Q: Did you start doing that for yourself, or was it something you always felt you would later publish?

A: You can’t ask that question of a writer. Every writer thinks, you know, someday maybe after I’m dead they’ll find this and they’ll say, “God, she was brilliant and we didn’t even know that.” So — I just wrote them. I never think, “What am I writing this for?” I just wrote them, and then later they were published, and actually a friend of mine, Suzzy Roche who’s from The Roches [the female vocal group of three songwriting sisters from New Jersey] is putting them to music. She actually has done two of them and made songs of them, so that’s exciting for me.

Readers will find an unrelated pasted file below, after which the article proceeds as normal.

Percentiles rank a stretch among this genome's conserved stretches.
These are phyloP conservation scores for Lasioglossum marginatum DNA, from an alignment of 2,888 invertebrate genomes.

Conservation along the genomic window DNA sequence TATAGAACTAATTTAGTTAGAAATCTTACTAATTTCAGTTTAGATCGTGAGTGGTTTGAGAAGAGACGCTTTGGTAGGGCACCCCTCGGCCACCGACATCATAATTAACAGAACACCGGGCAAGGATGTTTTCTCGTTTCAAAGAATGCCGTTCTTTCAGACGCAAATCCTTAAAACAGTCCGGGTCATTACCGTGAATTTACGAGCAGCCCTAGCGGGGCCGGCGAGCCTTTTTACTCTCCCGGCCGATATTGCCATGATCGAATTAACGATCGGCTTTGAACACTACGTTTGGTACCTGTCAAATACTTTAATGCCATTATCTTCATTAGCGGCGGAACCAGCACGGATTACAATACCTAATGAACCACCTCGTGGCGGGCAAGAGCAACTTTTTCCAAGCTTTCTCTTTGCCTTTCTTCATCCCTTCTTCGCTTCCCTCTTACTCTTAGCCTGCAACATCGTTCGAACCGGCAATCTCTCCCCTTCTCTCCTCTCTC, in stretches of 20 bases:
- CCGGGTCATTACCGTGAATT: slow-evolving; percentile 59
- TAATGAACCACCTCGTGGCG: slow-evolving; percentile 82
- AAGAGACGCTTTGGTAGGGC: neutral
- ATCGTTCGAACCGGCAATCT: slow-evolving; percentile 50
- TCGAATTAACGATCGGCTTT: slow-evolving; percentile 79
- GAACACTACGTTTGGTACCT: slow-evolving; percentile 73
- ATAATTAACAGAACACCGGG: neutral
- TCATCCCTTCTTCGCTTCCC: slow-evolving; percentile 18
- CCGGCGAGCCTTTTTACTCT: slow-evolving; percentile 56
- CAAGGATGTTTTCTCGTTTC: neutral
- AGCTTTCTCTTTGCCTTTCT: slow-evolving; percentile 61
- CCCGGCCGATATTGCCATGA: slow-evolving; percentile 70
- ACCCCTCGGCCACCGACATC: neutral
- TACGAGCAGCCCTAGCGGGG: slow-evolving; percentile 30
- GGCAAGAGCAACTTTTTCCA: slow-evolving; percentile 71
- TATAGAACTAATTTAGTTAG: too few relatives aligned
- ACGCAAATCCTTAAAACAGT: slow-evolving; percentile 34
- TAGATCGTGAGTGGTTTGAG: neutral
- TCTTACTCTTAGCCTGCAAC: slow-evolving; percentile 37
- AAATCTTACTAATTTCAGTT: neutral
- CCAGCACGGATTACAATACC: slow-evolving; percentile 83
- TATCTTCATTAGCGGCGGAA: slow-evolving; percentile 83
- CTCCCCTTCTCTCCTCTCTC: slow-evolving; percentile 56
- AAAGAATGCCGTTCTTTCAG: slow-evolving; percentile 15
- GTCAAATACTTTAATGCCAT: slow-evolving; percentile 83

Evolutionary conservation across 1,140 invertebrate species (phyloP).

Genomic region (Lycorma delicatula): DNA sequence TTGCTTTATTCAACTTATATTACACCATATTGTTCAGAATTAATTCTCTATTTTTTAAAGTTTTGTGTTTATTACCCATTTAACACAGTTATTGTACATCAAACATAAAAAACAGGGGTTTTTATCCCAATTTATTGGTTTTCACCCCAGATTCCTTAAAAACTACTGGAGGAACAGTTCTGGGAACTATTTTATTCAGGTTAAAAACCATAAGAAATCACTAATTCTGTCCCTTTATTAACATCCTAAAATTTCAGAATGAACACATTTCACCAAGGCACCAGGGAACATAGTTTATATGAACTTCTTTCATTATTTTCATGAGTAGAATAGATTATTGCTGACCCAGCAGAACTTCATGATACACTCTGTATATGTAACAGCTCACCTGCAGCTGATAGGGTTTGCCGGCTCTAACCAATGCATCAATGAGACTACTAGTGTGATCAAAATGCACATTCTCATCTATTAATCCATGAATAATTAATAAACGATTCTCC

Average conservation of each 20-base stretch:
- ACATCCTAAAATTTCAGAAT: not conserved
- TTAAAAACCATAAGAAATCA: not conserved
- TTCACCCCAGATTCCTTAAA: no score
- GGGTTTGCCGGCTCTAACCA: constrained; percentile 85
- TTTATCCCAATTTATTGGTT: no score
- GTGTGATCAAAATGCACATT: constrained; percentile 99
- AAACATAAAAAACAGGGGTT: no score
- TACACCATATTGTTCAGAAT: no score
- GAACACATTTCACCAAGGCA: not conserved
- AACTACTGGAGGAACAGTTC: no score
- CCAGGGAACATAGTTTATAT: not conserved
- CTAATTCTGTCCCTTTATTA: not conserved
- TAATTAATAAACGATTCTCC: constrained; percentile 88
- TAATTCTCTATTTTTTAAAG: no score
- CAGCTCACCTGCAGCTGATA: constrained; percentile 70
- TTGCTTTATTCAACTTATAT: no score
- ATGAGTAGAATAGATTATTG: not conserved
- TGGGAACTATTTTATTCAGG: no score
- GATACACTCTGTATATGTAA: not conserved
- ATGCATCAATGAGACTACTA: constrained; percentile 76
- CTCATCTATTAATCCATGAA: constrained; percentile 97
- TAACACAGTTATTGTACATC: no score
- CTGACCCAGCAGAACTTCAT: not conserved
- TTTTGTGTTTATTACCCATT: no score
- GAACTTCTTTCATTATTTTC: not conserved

Q: You’ve also talked about the relationship between literature and religion and the role of the writer or the artist in religion. I wonder if you could just talk a bit about that.